The magnitude of the reduction in the putative BFs greatly depends on the quality of the available data and the nature of the interactions. Depending on the quality of the data, different BFs are generated. Importantly, our procedures demonstrate that some experiments that are usually used to determine the sign of a regulatory interaction are not reliable or are not adequate to uncover the actual interaction in diverse contexts (Lewontin, 2000). Similarly, some experiments that indicate the necessity of a protein complex for the expression of a TGEN are also not reliable. Furthermore, these situations are frequently not intuitive, and the procedures put forward here enable the detection of the circumstances under which such mistaken inferences can occur. Once the circumstance involved is known, we can easily design experiments to dismiss such situations. However, if we have enough experimental data to confirm the sign of the regulation or the presence of a complex, then we can use the proposed procedures to maintain these experimental data contained in the BF without change.
Using these procedures, we have designed an evolutionary algorithm to systematically predict possible missing interactions, and we have applied this approach to the A. thaliana RSCN GRN. Our work provides concise predictions concerning additional interactions and a novel RSCN GRN architecture that could be tested experimentally. Importantly, our work has identified three additional key interactions that could be studied: (i) regulation of PHB to maintain its expression pattern in the vascular cylinder, (ii) a feedback loop regulating WOX5, and (iii) positive regulation of JKD by MGP. However, we were not able to recover a network that attained only the experimentally observed gene configurations without the presence of unobserved attractors. Additional missing nodes, such as SCZ (ten Hove et al., 2010) or root growth factors (Matsuzaki et al., 2010), may be required to recover only the observed set of configurations. Because we were interested in finding missing interactions within already connected RSCN genes, we decided to dismiss genes that were unconnected from those included in this work, such as SCZ. Another possible explanation for why we never obtained only the expected attractors is that we only included putative missing interactions one-by-one. Including two or more putative missing interactions each time could change the results due to combinatorial effects. As explained previously, the computational demand for including one interaction can be very large. Hence, the computational demand of adding interactions simultaneously rapidly explodes. However, we believe that our approach provides a formal, systematic framework to postulate novel hypotheses concerning the way genes interact. For small networks, testing the effect of adding multiple interactions is possible.
There still are several improvements that could be done to the procedures. The inclusion of a genetic algorithm would allow a search for missing interactions not only one-by-one but also by sets of putative missing interactions at one time. Optimizing with Binary Decision Diagrams (BDDs) or more efficient algorithms could also allow for testing of more than one interaction. A way to simplify the use of our procedures is to incorporate them into an existing dynamic network analyzer (e.g., Arellano et al., 2011). Procedures that use information of the GRN topology or about the effect of how genes in the networks indirectly affect other genes should further reduce the number of BFs generated when we add putative missing interactions. For example, we could already know that in the RGEN1 loss-of-function mutant, TGEN = 0, while RGEN3 = 1, but that RGEN3 is not a TGEN of RGEN1. In this case, if we add RGEN3 as a putative missing regulator of TGEN, we will know that in the new rows of the TGEN’s truth table where RGEN1 = 0, TGEN expression value will be 0 when RGEN3 = 1 and TGEN’s expression value will be unknown when RGEN3 = 0. The use of this type of data for the generation of more procedures was not explored in this work, but should be addressed in future research.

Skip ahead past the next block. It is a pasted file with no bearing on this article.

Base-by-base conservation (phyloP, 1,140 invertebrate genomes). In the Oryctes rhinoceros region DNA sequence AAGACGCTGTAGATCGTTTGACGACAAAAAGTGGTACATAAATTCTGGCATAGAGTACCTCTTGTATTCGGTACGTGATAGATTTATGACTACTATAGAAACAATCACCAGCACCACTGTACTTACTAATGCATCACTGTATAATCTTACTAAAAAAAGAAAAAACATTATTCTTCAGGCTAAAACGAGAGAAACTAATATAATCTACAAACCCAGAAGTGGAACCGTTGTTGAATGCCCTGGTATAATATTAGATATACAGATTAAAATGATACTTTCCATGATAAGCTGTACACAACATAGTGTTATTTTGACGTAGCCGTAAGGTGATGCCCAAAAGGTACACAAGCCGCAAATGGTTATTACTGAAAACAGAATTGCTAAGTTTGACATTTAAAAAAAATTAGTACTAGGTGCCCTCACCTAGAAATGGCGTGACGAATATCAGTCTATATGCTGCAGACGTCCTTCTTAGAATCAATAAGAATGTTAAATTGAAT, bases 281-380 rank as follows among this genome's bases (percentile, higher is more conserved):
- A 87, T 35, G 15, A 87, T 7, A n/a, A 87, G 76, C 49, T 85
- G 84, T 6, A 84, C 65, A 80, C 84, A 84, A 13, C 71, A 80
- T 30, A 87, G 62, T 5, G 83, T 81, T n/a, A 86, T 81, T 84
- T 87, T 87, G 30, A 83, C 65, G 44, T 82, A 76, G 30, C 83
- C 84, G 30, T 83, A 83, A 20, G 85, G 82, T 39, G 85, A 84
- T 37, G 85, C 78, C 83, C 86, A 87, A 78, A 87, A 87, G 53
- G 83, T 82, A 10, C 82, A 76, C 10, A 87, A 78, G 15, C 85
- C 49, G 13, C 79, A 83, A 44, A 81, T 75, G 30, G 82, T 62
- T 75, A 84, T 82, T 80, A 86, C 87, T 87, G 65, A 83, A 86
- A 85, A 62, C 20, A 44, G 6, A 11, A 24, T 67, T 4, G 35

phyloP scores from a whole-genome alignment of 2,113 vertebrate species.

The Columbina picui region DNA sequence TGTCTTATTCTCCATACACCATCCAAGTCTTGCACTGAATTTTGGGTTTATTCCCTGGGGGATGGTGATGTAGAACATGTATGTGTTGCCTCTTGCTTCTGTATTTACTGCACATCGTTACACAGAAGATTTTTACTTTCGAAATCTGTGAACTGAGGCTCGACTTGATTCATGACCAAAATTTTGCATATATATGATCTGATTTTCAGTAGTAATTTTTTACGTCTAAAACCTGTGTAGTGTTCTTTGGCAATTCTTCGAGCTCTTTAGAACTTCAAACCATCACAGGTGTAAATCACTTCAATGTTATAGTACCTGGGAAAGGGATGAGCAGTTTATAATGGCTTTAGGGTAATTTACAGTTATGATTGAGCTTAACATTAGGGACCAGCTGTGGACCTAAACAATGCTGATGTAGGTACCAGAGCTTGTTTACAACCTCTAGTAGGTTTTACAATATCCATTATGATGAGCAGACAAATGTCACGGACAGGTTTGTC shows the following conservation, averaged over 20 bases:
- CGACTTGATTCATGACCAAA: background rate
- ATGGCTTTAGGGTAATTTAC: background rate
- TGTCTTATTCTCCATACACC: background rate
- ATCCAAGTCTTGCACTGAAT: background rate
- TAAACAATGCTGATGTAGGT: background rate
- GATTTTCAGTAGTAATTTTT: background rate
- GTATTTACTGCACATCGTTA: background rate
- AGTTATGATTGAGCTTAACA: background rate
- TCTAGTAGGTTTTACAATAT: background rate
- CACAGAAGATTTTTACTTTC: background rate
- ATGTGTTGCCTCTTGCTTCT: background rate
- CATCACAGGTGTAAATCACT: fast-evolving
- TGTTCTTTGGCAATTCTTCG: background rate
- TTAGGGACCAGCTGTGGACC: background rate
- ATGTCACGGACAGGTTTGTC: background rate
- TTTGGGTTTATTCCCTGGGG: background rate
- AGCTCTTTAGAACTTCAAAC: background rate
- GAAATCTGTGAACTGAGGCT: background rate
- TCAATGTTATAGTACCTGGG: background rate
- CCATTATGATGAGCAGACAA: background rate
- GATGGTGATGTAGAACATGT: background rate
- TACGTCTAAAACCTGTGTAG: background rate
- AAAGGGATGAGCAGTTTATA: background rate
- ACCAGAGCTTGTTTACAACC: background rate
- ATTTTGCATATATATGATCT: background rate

The fact that we used BNs in this work implies both strength and weakness. BNs allowed us to exhaustively test all the possible GRNs generated by adding putative missing interactions; however, BFs are unable to represent certain types of regulatory interactions, such as those implying fine-tuning modulations of regulatory activity. An improvement to our procedure would involve extending the procedures to consider multivalued discrete networks that can better evaluate more circumstances, although this method would also increase the computational demand.
Finally, given that the methodology used in this work can be applied to any BN, we believe that this type of exploration could help guide experimental research not only of biomolecular GRNs but also of any biological, physical, or theoretical system that can be formalized as a Boolean interaction network. For example, this methodology can be used to study the constraints that a given network topology imposes on attractor evolvability. However, formal mathematical demonstrations should be performed first.